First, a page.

It is fascinating to think, that at age 74, Camille Corot (1796-1875), renowned for his landscape paintings, created ‘Interrupted Reading’ left, a masterpiece of figure painting. Corot was single minded about painting, declaring as a young man that ‘I have only one goal…in life : to make landscapes. This firm resolution keeps me from a serious attachment…. marriage..’. Indeed, Corot remained true to his word – he never married and he went on to specialise in landscapes, the real hallmark of his career. Yet, as he grew older, he produced more and more figure paintings which he almost never exhibited but many of which were found in his studio on his death. It is this aspect of his work that the exhibition at the Musée Marmottan Monet explores and demonstrates, how in the last years of his career, Corot’s figures gained ‘in freedom and ambition’.
Of course, he did produce figure paintings early on in his career but these were mainly small portraits for an intimate circle of family and friends and not for exhibition. He also undertook figure painting on his various educational trips to Italy but again these were more as models to be used in his landscape paintings. In fact, whilst in Italy in 1843, he painted ‘Marietta’, below, a nude painting which he was very proud of and kept hanging
in his studio. In the mid 1850s, when the artist was in his sixties, he went on to create several more nudes in an effort to show that he was capable of painting more than just landscapes. One such painting, ‘Repose’, on loan from the National Gallery of Art, Washington was exhibited by Corot at the Salon of 1861. It depicts a nude woman lying on the grass with her head turned towards the viewer. Although there is a classical feel to the setting, like ‘Marietta’, the model herself is painted in a realist manner giving the painting a more modern feel.
Starting in the mid to late 1850s, Corot started to paint several series of figure paintings such as women at fountains, women in Greek or Italian dress, women reading and even a series of monks, a rare inclusion of the male figure in his figure paintings.
Above left, is an example from Corot’s series of woman depicted in greek costumes and is entitled ‘Greek Girl’, 1870, and on loan from the The Shelburne Museum, Vermont. It is a tender portrayal of a young girl whose pale costume is enlivened by a red belt and a red headscarf which hangs down her back. Her dark eyes are hypnotic and like so many of Corot’s figure paintings, she appears melancholic. Another popular subject matter for Corot were women reading, an example of which is shown above right, ‘Woman reading in the Countryside’, 1869-1870 which is on loan from the Metropolitan Museum New York. This was one of the few figure paintings that Corot exhibited at the Salon and here Corot combines figure painting with landscape painting. Although this is a small painting the figure has a monumental feel to it.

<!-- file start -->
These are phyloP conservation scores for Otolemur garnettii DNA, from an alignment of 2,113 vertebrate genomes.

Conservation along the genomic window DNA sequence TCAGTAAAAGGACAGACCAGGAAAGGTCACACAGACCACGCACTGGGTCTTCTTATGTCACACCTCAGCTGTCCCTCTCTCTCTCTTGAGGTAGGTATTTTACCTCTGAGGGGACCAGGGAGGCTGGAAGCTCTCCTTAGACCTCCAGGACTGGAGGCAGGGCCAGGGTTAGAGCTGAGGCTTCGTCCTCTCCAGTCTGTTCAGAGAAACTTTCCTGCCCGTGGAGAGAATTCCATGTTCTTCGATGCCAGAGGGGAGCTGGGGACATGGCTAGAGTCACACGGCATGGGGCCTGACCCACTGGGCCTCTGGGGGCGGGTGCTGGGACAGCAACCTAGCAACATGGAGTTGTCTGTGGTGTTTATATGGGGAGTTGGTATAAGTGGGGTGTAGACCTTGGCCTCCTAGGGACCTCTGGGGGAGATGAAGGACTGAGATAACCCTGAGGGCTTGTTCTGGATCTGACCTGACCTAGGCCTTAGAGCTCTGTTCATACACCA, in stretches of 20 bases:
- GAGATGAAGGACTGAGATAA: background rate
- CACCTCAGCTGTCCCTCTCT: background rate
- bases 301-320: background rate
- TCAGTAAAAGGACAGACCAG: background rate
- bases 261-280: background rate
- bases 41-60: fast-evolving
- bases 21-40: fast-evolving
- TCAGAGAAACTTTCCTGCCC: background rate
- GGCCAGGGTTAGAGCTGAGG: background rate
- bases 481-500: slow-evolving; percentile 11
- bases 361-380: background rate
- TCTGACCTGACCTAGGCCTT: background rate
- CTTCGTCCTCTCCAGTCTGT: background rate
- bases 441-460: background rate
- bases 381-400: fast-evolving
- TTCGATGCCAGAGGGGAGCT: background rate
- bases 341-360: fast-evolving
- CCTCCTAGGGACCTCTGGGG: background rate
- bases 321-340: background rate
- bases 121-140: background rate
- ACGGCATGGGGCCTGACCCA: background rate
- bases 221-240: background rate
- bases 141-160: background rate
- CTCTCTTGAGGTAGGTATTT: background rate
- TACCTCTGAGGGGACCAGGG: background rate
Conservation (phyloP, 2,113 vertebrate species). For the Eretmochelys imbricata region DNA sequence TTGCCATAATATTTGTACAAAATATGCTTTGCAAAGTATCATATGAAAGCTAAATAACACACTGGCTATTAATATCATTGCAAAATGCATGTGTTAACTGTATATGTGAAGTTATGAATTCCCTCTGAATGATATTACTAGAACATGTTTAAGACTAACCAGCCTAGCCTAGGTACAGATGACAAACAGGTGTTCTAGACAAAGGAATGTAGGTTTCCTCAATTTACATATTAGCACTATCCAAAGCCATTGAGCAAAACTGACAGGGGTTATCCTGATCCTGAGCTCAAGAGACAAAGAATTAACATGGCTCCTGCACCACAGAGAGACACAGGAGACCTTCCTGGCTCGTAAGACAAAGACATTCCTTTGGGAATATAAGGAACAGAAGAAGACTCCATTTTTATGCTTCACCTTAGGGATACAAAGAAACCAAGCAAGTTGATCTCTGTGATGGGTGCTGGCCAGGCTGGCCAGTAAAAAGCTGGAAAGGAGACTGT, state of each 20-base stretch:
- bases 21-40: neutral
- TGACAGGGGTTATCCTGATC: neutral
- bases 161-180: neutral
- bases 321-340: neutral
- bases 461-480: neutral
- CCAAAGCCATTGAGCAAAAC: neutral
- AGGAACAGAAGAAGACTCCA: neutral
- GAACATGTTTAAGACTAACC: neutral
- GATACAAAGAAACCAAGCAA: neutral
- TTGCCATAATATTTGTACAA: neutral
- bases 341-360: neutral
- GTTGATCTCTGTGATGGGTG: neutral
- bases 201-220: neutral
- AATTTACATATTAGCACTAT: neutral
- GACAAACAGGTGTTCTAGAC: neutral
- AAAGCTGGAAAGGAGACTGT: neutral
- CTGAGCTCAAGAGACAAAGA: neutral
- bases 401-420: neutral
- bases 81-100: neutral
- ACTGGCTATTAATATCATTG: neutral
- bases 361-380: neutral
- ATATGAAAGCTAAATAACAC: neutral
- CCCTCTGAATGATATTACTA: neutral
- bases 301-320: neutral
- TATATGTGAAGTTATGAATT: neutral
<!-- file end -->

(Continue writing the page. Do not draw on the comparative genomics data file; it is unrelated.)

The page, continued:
Corot started sketching monks as far back as his first visit to Italy in 1824-1826 and it was a theme he continued right throughout his life. Corot did not usually include men in his figure paintings so his series of monk paintings together with his men in armour series, are an exception in his oeuvre. The monk is usually depicted as a solitary figure often reading or as in the painting above left, playing the cello. This painting, on loan from the Hamburger Kunsthalle, was Corot’s last painting. The painting on the right, ‘Sitting Monk Reading’1850-1855, Louvre, shows a monk totally absorbed in his reading and the painting is executed in a mixture of silvery whites and greys. Corot’s monks appear detached from the world and it has been suggested that they represent the solitary road Corot chose when he resolved to stay single for the sake of his art.
Leonardo da Vinci was Corot’s favourite painter and it is clear to see that Corot’s “Woman with a Pearl’ 1868-70, Louvre, is his take on the Mona Lisa. Corot’s model takes up the same three quarter profile as the Mona Lisa with her hands crossed and resting on her lap. Corot does leave the background blank unlike the Mona Lisa who is set against a landscape.
The exhibition ends with what it describes as Corot’s supreme masterpiece ‘Lady in Blue’, 1874 and on loan from the Louvre. It shows a lady dressed in a magnificent blue dress leaning on a luxurious cushion whose pose allows us to admire the back of her dress with its fashionable bustle. This was Corot’s final figure painting and was, like most of his figure paintings, never exhibited during his life. It was finally presented to the public at the 1900 Universelle Exhibition, 25 years after Corot’s death where it caused a sensation. It is true that Corot didn’t give as much importance, certainly in his younger years, to figure paintings but despite this his output of figure painting is now considered to be the most modern of his oeuvre. The exhibition brings together about 60 of these works and is a great opportunity to see the more private side of Corot and his remarkable figure paintings.